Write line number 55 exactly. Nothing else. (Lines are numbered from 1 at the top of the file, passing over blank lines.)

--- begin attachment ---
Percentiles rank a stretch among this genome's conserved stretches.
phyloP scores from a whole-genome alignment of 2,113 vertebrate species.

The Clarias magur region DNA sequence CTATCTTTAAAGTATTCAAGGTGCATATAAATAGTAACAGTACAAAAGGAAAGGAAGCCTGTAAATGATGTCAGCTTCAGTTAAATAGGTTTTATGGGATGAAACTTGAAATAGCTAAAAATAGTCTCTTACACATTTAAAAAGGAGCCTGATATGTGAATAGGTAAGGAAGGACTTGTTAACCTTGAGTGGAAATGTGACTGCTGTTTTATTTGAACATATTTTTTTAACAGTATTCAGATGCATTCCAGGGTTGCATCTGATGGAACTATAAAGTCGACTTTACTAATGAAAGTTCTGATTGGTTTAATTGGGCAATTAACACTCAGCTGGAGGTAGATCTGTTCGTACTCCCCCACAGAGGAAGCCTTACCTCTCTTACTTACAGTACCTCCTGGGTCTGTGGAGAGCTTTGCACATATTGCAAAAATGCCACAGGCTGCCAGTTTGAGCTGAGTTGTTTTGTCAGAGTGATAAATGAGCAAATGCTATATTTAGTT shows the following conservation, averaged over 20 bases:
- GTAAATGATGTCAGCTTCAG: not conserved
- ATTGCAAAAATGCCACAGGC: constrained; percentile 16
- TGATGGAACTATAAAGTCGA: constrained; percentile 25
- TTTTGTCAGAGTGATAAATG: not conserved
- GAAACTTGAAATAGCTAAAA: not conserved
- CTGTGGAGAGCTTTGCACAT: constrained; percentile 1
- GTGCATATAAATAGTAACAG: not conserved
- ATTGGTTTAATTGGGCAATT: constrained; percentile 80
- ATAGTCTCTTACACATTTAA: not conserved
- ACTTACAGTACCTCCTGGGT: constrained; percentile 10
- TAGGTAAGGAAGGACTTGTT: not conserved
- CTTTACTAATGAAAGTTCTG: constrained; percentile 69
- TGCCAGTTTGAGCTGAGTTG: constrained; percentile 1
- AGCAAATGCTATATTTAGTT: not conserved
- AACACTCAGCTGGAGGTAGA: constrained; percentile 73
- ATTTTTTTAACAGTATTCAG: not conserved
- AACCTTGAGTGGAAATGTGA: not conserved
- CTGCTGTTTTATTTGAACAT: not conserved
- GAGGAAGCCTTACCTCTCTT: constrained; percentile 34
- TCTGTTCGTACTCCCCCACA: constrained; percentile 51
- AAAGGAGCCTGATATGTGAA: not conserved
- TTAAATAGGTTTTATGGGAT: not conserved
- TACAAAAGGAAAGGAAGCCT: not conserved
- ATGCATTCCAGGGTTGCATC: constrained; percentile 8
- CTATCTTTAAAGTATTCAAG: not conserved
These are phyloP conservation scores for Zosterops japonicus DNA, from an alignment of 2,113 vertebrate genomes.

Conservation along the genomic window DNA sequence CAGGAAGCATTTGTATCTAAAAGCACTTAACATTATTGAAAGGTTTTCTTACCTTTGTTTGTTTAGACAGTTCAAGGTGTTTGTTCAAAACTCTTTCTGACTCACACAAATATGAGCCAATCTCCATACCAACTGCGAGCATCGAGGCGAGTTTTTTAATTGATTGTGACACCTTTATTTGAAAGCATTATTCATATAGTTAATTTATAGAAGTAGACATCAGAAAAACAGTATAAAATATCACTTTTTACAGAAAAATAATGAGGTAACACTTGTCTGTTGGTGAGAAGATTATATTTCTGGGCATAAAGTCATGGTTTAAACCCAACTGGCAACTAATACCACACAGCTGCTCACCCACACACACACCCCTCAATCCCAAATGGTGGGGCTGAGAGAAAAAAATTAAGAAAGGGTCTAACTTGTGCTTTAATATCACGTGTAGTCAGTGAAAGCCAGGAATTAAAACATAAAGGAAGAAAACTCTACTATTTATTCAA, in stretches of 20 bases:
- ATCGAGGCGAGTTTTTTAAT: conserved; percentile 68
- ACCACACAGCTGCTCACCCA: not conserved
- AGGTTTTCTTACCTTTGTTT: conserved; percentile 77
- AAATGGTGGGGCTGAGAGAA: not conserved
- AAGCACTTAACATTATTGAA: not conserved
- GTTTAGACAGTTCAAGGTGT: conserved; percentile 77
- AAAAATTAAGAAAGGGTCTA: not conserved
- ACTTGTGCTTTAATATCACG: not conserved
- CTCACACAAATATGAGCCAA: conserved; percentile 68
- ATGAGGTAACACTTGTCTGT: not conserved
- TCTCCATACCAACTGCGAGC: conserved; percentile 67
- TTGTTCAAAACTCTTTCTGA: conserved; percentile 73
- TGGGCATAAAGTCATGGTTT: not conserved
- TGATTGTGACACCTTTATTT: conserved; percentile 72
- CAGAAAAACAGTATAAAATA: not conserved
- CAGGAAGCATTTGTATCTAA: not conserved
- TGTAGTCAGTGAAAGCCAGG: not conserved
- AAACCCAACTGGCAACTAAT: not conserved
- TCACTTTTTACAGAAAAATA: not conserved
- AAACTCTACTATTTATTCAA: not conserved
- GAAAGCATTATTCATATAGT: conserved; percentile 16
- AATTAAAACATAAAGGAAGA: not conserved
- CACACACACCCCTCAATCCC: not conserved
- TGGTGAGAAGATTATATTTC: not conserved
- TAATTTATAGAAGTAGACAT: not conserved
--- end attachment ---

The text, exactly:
- TAATTTATAGAAGTAGACAT: not conserved